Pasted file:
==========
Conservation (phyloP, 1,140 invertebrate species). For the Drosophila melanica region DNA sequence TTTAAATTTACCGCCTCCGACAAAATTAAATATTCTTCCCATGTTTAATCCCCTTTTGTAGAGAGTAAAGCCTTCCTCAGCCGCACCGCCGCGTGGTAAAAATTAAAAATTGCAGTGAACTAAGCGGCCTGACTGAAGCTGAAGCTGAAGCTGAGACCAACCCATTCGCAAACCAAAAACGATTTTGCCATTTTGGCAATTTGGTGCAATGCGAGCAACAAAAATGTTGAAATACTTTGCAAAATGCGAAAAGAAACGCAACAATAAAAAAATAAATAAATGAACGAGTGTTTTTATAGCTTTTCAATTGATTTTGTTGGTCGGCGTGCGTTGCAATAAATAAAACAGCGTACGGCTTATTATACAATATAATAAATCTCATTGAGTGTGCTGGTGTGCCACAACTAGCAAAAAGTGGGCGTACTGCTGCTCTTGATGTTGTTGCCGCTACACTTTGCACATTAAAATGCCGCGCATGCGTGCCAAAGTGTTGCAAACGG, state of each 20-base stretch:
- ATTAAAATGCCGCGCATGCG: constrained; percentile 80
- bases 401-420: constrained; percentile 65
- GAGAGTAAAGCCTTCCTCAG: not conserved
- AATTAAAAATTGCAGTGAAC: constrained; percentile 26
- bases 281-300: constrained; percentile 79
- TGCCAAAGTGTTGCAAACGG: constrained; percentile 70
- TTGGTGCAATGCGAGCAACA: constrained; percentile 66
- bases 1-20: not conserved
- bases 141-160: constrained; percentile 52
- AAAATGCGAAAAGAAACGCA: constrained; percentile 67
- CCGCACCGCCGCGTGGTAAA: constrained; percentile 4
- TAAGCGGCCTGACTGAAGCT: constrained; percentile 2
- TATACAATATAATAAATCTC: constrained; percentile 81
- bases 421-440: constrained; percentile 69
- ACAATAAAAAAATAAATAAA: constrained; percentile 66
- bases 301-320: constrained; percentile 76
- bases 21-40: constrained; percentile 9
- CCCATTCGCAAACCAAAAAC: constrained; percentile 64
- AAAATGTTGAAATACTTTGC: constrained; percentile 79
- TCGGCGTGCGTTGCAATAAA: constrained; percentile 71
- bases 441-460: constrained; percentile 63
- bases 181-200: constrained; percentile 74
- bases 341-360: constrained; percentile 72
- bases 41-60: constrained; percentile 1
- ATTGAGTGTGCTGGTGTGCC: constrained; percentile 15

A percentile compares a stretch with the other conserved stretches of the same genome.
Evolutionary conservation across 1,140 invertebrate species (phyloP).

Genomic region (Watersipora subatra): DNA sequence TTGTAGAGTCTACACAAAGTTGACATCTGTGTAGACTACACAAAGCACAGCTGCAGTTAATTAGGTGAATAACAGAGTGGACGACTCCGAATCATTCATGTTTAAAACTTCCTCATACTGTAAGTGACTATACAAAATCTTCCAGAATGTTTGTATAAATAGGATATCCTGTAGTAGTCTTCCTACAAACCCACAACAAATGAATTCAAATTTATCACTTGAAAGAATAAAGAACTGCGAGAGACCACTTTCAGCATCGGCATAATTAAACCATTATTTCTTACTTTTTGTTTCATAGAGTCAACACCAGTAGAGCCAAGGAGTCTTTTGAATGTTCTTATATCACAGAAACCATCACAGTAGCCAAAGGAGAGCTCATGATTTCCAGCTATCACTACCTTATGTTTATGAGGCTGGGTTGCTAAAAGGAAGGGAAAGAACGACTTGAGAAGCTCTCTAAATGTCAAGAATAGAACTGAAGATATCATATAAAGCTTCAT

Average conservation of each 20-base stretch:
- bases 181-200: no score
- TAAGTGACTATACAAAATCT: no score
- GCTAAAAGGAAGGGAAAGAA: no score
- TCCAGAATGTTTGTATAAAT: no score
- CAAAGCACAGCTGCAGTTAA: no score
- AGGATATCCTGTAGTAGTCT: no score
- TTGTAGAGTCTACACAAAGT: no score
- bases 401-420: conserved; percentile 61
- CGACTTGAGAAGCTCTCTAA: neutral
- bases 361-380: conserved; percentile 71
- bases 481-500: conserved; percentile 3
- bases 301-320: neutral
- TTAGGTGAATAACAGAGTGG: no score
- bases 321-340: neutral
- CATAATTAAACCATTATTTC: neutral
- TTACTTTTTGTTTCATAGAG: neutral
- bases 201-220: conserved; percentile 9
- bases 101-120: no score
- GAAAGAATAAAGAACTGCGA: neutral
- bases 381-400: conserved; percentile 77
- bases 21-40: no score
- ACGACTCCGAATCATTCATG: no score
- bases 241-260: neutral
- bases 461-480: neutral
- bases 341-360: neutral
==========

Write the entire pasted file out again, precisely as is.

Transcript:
Conservation (phyloP, 1,140 invertebrate species). For the Drosophila melanica region DNA sequence TTTAAATTTACCGCCTCCGACAAAATTAAATATTCTTCCCATGTTTAATCCCCTTTTGTAGAGAGTAAAGCCTTCCTCAGCCGCACCGCCGCGTGGTAAAAATTAAAAATTGCAGTGAACTAAGCGGCCTGACTGAAGCTGAAGCTGAAGCTGAGACCAACCCATTCGCAAACCAAAAACGATTTTGCCATTTTGGCAATTTGGTGCAATGCGAGCAACAAAAATGTTGAAATACTTTGCAAAATGCGAAAAGAAACGCAACAATAAAAAAATAAATAAATGAACGAGTGTTTTTATAGCTTTTCAATTGATTTTGTTGGTCGGCGTGCGTTGCAATAAATAAAACAGCGTACGGCTTATTATACAATATAATAAATCTCATTGAGTGTGCTGGTGTGCCACAACTAGCAAAAAGTGGGCGTACTGCTGCTCTTGATGTTGTTGCCGCTACACTTTGCACATTAAAATGCCGCGCATGCGTGCCAAAGTGTTGCAAACGG, state of each 20-base stretch:
- ATTAAAATGCCGCGCATGCG: constrained; percentile 80
- bases 401-420: constrained; percentile 65
- GAGAGTAAAGCCTTCCTCAG: not conserved
- AATTAAAAATTGCAGTGAAC: constrained; percentile 26
- bases 281-300: constrained; percentile 79
- TGCCAAAGTGTTGCAAACGG: constrained; percentile 70
- TTGGTGCAATGCGAGCAACA: constrained; percentile 66
- bases 1-20: not conserved
- bases 141-160: constrained; percentile 52
- AAAATGCGAAAAGAAACGCA: constrained; percentile 67
- CCGCACCGCCGCGTGGTAAA: constrained; percentile 4
- TAAGCGGCCTGACTGAAGCT: constrained; percentile 2
- TATACAATATAATAAATCTC: constrained; percentile 81
- bases 421-440: constrained; percentile 69
- ACAATAAAAAAATAAATAAA: constrained; percentile 66
- bases 301-320: constrained; percentile 76
- bases 21-40: constrained; percentile 9
- CCCATTCGCAAACCAAAAAC: constrained; percentile 64
- AAAATGTTGAAATACTTTGC: constrained; percentile 79
- TCGGCGTGCGTTGCAATAAA: constrained; percentile 71
- bases 441-460: constrained; percentile 63
- bases 181-200: constrained; percentile 74
- bases 341-360: constrained; percentile 72
- bases 41-60: constrained; percentile 1
- ATTGAGTGTGCTGGTGTGCC: constrained; percentile 15

A percentile compares a stretch with the other conserved stretches of the same genome.
Evolutionary conservation across 1,140 invertebrate species (phyloP).

Genomic region (Watersipora subatra): DNA sequence TTGTAGAGTCTACACAAAGTTGACATCTGTGTAGACTACACAAAGCACAGCTGCAGTTAATTAGGTGAATAACAGAGTGGACGACTCCGAATCATTCATGTTTAAAACTTCCTCATACTGTAAGTGACTATACAAAATCTTCCAGAATGTTTGTATAAATAGGATATCCTGTAGTAGTCTTCCTACAAACCCACAACAAATGAATTCAAATTTATCACTTGAAAGAATAAAGAACTGCGAGAGACCACTTTCAGCATCGGCATAATTAAACCATTATTTCTTACTTTTTGTTTCATAGAGTCAACACCAGTAGAGCCAAGGAGTCTTTTGAATGTTCTTATATCACAGAAACCATCACAGTAGCCAAAGGAGAGCTCATGATTTCCAGCTATCACTACCTTATGTTTATGAGGCTGGGTTGCTAAAAGGAAGGGAAAGAACGACTTGAGAAGCTCTCTAAATGTCAAGAATAGAACTGAAGATATCATATAAAGCTTCAT

Average conservation of each 20-base stretch:
- bases 181-200: no score
- TAAGTGACTATACAAAATCT: no score
- GCTAAAAGGAAGGGAAAGAA: no score
- TCCAGAATGTTTGTATAAAT: no score
- CAAAGCACAGCTGCAGTTAA: no score
- AGGATATCCTGTAGTAGTCT: no score
- TTGTAGAGTCTACACAAAGT: no score
- bases 401-420: conserved; percentile 61
- CGACTTGAGAAGCTCTCTAA: neutral
- bases 361-380: conserved; percentile 71
- bases 481-500: conserved; percentile 3
- bases 301-320: neutral
- TTAGGTGAATAACAGAGTGG: no score
- bases 321-340: neutral
- CATAATTAAACCATTATTTC: neutral
- TTACTTTTTGTTTCATAGAG: neutral
- bases 201-220: conserved; percentile 9
- bases 101-120: no score
- GAAAGAATAAAGAACTGCGA: neutral
- bases 381-400: conserved; percentile 77
- bases 21-40: no score
- ACGACTCCGAATCATTCATG: no score
- bases 241-260: neutral
- bases 461-480: neutral
- bases 341-360: neutral